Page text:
In their past experience, they should also be able to relate to the main character's initial delight at being able to eat all the saccharine-laced food that was being presented and recognize the need to eat other kind of food for their nutritional value. The selection was written in simple language with basic idiomatic expressions that children of their age normally use.
There is an introduction to the use of adverbs and usage of present-tense verbs as the selection describes what the character does in candy land. New vocabulary words are highlighted filled with context clues. The context clues will prove useful for describing sensory images that will create an effective mental picture of the dilemma the character experiences as the story progresses. The selection is written in simple language and there would be minimal confusion if the reader's first language was English.
Since some of the words are in boldface, the facilitator can develop an exercise where the readers figure which of those words fit in each item of the exercise. It can focus on vocabulary mastery or grammar skills. There were some sentence patterns that might need further explanation for the readers as they are filled with modifiers, clauses and other word groups. They can be taught to identify the key words and the main components of the sentence patterns to comprehend the complex sentence structure.
Most of the words tha...
Students will be encouraged to read the selection by paragraphs so that they will be able to form hypotheses and predict outcomes for the next set of paragraphs. Word families will also be incorporated so that they get to recognize word patterns in the story in order to get a new word's meaning lacking context clues. Students will be encouraged to enrich the vocabulary they already know through creation of original sentences which may not be related to the read selection.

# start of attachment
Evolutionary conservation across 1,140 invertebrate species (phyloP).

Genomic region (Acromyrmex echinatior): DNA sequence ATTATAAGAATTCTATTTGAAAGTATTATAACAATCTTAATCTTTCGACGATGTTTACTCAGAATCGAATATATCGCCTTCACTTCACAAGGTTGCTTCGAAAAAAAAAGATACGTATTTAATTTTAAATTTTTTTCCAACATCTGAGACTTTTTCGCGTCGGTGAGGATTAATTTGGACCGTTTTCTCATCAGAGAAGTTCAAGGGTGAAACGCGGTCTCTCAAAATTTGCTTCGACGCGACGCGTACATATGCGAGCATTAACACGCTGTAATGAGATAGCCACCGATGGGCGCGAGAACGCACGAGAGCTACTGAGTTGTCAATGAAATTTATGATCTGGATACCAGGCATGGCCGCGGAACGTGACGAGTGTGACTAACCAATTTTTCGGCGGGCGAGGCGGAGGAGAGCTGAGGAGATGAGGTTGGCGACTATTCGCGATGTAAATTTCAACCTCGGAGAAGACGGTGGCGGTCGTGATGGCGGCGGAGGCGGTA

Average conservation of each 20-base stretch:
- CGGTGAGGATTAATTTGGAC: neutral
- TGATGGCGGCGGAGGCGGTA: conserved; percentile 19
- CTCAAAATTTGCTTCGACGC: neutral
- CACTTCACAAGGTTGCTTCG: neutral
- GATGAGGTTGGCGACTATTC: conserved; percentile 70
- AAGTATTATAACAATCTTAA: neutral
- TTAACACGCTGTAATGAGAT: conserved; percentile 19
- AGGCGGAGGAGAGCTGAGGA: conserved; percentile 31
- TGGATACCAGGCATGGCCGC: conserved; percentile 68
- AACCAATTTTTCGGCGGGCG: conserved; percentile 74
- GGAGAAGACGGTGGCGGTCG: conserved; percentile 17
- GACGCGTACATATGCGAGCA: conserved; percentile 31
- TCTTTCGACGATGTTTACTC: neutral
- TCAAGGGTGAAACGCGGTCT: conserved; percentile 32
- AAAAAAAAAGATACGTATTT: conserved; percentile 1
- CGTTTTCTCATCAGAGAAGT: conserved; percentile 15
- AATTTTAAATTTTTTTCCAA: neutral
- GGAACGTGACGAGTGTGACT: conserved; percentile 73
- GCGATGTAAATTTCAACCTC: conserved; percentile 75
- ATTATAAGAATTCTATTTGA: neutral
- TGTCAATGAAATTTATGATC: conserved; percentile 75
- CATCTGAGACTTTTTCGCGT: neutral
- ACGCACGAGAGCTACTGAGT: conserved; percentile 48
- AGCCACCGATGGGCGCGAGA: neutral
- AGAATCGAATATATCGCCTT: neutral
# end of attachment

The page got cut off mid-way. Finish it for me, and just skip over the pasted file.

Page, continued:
Gunning (1996) believes that the reading theories are interconnected and that the learner will make use of these reading theories to comprehend the selection. Huffman (1998) on the other hand, thinks that students will resort to the KWL method, an acronym that describes reading comprehension occurs accordingly: what the students know, what the students want to know and what was learned. The reading activities can be structured according to the KWL method but incorporating the skills described in the reading theories. The unit plan can be built around this text as it can be enriched through language development. However, since this is upper-level elementary, the students will crave for a variety of selection to read. There could be one prevailing theme, as in balanced nutrition in this selection, but made up of various reading texts of gradually increasing complexity.
A Sweet Adventure. (2007). Retrieved January 12, 2010, from ABC Teach website: http://www.abcteach.com/free/r/rc_sweetadventure_elemupper.pdf
Gunning, T. G. (1996). Creating Reading Instruction for All Children, (6), 192-236. New Haven, CT: Yale University Press.
Huffman, L. E. (1998). Spotlighting Specifics by Combining Focus Questions with K-W-L.